The Sony Xperia Z5 seems to be the least impressive of the lineup. After all, we've seen it a few times over, only bearing different names - much like a Nickelback song. That would be an unfair assumption, though.
Immediately recognizable as an Xperia, the Z5 has one notable difference from the established design constraints. The absentee is the iconic circular power button, now replaced by an elongated rounded rectangle.
Xperia Z3+ • Xperia Z5 • Xperia Z5 Compact
Fingerprint recognition is a must for any flagship in this day and age, and we're no longer surprised to find it in mid-rangers either. Sony was trailing a generation behind in this respect and had to catch up, but where to stick a sensor when you don't have a hardware home button and the glass back prevents you from using a rear-mounted solution?
What you do is you rework the OmniBalance power button and put it to another good use. Naturally, you can setup your left index finger too, for when you grab the Xperia with your other hand.
Brand new power button with built-in fingerprint sensor
Speaking of OmniBalance, that concept is headed for well-deserved retirement. The new design philosophy is dubbed Sense of unity, but we'd require some more convincing to call it entirely new at this point, but Sony reps assure us we're going to see the real difference in design in 2016. Power button aside, the Z5 is largely the same device as the Z3+, all the way down to the lanyard eyelet (a feature, precious to some, but bordering extinction, mind you).
Xperia Z5 compared to the predecessor Z3+
The dual-glass design is here to stay, but Sony has spiced it up by giving the back cover a frosted effect. It's a huge stride in the right direction, as the older models were a nightmare to keep clean. Impossible, quite frankly. The new back cover no longer looks like a fingerprint mess.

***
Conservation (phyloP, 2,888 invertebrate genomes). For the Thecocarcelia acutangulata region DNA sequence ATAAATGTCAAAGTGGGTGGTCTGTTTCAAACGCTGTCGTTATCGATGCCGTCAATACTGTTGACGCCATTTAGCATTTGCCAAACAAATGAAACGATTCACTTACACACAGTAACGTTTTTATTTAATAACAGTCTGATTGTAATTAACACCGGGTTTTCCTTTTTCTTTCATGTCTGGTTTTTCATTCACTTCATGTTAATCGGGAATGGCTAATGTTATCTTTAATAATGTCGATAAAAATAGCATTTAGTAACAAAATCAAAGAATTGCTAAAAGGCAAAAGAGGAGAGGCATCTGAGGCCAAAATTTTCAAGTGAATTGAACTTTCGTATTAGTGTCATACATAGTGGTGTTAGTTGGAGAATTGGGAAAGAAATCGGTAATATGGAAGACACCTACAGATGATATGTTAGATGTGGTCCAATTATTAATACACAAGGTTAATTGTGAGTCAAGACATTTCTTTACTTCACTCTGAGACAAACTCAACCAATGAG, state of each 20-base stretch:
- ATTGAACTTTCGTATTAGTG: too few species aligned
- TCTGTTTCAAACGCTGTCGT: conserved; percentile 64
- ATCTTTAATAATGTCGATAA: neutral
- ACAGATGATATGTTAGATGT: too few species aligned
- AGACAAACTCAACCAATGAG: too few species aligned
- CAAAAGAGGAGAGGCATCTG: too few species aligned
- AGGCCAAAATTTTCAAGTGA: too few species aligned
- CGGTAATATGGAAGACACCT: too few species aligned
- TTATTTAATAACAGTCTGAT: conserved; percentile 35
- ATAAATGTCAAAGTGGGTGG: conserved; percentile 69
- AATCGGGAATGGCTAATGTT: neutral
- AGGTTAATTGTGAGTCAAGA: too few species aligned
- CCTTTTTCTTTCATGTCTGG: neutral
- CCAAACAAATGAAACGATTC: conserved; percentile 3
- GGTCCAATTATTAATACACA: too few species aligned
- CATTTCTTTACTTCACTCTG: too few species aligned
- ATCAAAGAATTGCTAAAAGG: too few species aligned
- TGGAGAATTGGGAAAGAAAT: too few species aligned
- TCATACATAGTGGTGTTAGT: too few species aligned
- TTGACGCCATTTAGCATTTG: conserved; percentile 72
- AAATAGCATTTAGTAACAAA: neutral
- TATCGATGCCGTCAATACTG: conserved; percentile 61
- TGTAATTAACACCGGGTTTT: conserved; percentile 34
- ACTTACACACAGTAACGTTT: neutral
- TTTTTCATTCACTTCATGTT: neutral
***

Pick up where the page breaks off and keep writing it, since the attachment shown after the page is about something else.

The two slabs of unspecified-make "Chemical tempered glass" are held together by an aluminum frame, now with the Xperia logo etched on the side. It has a fine-grained finish to match the back, with just the right amount of sparkle. Sony is persisting with the bumper corners, and though some of us aren't fans, there's probably sound reasoning behind their existence.
Top plate with 3.5mm jack • plastic bumper
The principal control layout won't surprise anyone, though it's gotten a questionable tweak. While the power button/fingerprint reader is where you'd expect it to be, the volume rocker sits quite low on the right side and requires a somewhat unnatural finger orientation to access. The two-stage shutter button, which is another of the more exclusive features, is in its customary position.
Controls on the right • hardware shutter button and low-positioned volume rocker
Sony was proud to go capless with the microUSB port on the Z3+ and the Z5 doesn't take any backward steps here. The SIM/microSD card slot does have a plastic cap though, but how many times do you pop that one open, compared to using the microUSB for charging?
Capless microUSB • capped card slot
Of course, the IP68 certification for protection against dust and water ingress remains. You can be sure we would have been vocal, had it not been.
Interestingly, the Xperia Z5 measures exactly the same as the Z3, while the Z3+ inbetweener was a good 0.4mm thinner. We would point the finger at the fingerprint sensor, which needed more room on the side.
What it cannot explain is why the Z5 weighs 154g. That's a whole 10g more than the Z3+, but also 2g heavier than the non-plus Z3. All that while bringing battery capacity further down to 2,900mAh. Intriguing battery tests await us.
Sony has always had unorthodox color options to complement the obligatory white and (graphite) black.
Sony Xperia Z5 and Z5 Compact color options
This time around the Xperia Z5 can be had in gold and green, as opposed to the predecessor's copper and aqua green (light blue, really).
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